This filing doesn’t go to the IRS, but to the agency’s separate Whistleblower Office in Ogden, Utah. As with your report of tax evasion, the full address to apply for a reward is at the end of the instructions on page 2 of the Form 211.

Reward types, amounts: How much will you get if the IRS is able to collect on previously unpaid taxes that were improperly and/or illegally unpaid? It depends on how much is recovered

Internal Revenue Code Section 7623 authorizes the payment of awards from the proceeds of amounts the government collects as a result of the whistleblower-provided information.

Such whistleblower remuneration opportunities were enhanced as part of the Taxpayer First Act that became law on July 1, 2019.

“Congress recently made improvements in the IRS whistleblower program that provide protections for whistleblowers from retaliation and expanded communication between the IRS and whistleblowers. Good news all around for tax whistleblowers and strong encouragement for whistleblowers to come forward,” said Stephen M. Kohn, a Washington, D.C. attorney who represents whistleblowers, following the IRS reform law’s enactment.

There generally are two levels of whistleblower awards, based on the amounts involved.

Where the taxes, penalties, interest and other amounts in dispute exceed $2 million, and a few other qualifications are met, the IRS will pay 15 percent to 30 percent of the amount collected. If the case deals with an individual, his or her annual gross income must be more than $200,000.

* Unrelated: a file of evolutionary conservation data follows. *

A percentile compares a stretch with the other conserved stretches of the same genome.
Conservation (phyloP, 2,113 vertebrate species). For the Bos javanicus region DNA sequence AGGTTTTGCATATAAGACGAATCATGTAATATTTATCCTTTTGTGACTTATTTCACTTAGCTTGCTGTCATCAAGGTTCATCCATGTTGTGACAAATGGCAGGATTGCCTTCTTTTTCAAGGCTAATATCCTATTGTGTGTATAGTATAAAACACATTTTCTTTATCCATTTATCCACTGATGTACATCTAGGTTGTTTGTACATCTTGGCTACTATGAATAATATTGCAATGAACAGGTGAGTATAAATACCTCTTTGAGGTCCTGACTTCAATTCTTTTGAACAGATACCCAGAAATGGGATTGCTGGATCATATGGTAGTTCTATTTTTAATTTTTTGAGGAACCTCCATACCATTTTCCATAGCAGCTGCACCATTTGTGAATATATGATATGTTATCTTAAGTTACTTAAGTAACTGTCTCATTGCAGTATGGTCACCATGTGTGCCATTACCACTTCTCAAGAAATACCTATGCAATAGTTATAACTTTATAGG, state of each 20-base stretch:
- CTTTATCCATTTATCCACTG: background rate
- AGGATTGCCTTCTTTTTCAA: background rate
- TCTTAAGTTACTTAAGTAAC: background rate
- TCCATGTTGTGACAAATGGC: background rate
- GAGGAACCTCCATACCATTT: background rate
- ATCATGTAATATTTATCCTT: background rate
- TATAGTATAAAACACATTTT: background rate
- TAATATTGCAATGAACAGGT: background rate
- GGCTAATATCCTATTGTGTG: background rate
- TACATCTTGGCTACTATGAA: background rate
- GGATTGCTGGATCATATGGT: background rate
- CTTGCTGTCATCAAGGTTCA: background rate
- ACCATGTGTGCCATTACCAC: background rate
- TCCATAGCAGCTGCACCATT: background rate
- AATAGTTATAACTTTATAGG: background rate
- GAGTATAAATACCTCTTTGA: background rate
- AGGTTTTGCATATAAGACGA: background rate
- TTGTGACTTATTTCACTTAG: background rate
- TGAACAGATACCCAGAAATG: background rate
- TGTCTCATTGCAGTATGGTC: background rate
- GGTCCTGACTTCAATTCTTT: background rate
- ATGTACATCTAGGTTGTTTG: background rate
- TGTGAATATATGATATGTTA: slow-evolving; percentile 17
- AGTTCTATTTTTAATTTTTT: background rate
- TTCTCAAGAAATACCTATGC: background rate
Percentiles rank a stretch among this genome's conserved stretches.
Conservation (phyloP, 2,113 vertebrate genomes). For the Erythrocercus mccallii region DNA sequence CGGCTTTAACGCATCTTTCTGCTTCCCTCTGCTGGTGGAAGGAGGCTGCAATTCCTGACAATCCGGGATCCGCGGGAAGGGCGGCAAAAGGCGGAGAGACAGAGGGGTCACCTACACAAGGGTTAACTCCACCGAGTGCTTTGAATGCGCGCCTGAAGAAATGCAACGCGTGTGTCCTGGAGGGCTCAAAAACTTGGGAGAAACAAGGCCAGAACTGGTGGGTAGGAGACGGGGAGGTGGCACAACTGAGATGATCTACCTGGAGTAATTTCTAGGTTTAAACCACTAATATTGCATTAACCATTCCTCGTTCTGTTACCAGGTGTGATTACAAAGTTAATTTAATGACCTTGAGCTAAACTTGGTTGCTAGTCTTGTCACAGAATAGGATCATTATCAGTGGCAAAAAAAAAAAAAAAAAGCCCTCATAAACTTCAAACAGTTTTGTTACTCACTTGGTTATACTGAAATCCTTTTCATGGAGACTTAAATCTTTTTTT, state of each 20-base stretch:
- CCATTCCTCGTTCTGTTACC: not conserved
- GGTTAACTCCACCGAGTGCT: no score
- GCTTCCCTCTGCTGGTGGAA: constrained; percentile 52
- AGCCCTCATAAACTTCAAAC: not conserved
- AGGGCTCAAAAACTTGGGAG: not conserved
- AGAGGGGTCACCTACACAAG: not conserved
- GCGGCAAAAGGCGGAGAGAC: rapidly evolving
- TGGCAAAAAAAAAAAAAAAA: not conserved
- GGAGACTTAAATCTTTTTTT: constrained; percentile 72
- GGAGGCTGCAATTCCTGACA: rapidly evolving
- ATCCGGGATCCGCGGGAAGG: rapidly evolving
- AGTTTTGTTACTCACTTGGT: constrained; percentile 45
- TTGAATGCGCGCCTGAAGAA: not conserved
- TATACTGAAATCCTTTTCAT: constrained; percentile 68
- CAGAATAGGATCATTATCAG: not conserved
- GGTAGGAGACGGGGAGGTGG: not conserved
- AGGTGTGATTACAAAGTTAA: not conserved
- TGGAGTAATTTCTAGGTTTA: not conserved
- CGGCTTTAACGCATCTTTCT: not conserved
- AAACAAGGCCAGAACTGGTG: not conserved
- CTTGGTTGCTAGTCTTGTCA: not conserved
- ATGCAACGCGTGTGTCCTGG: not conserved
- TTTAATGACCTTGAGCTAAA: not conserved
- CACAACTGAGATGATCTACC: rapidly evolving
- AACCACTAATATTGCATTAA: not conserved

In cases where the $2 million/$200,000 dollar thresholds are not met, the awards are less. Specifically, the maximum award here is 15 percent, up to a maximum of $10 million.

Time, money and other reporting considerations: Reporting tax cheats sounds like a great move, right? In many cases, yes.

But there are a few things to thing about before you fill out this week’s day-early Tax Form Tuesday documents. 

First, make sure you had solid information, not just suspicions or speculation. The IRS already is stretched thin due to budget cuts and loss of personnel. It doesn’t have time or resources to investigate vague insinuations of tax fraud.

Along those same lines, if your tax evasion amount is minimal, that the kind of attention it’s likely to get from the IRS. Minimal. Again, the time and effort to investigate comes into play. Plus, if you’re getting a portion, a percentage of a few hundred dollars for you is not realistically really worth your hassle either.

Even though the IRS pledges to keep your tip anonymous, that could change if a case goes to court. You could be called on to testify. This could be particularly problematic if it involves family or a job that you had hoped to keep. Even the pre-legal action investigation of your tip, such as an audit, could make things uncomfortable.


Also, any whistleblower awards are discretionary. That means the IRS’ office must determine that the recovery of the money was substantially due to the information provided by the informant.

Finally, prepare to wait. It could take years for the IRS to complete a tax evasion investigation. And if it doesn’t end in a conviction or, more importantly, actual collection of the evaded taxes, there is no award.

Still, if your prime motivation is to help ensure that every taxpayer pay his/her full, legitimate tax amount and you have good evidence that’s not happening, then by all means let the IRS know.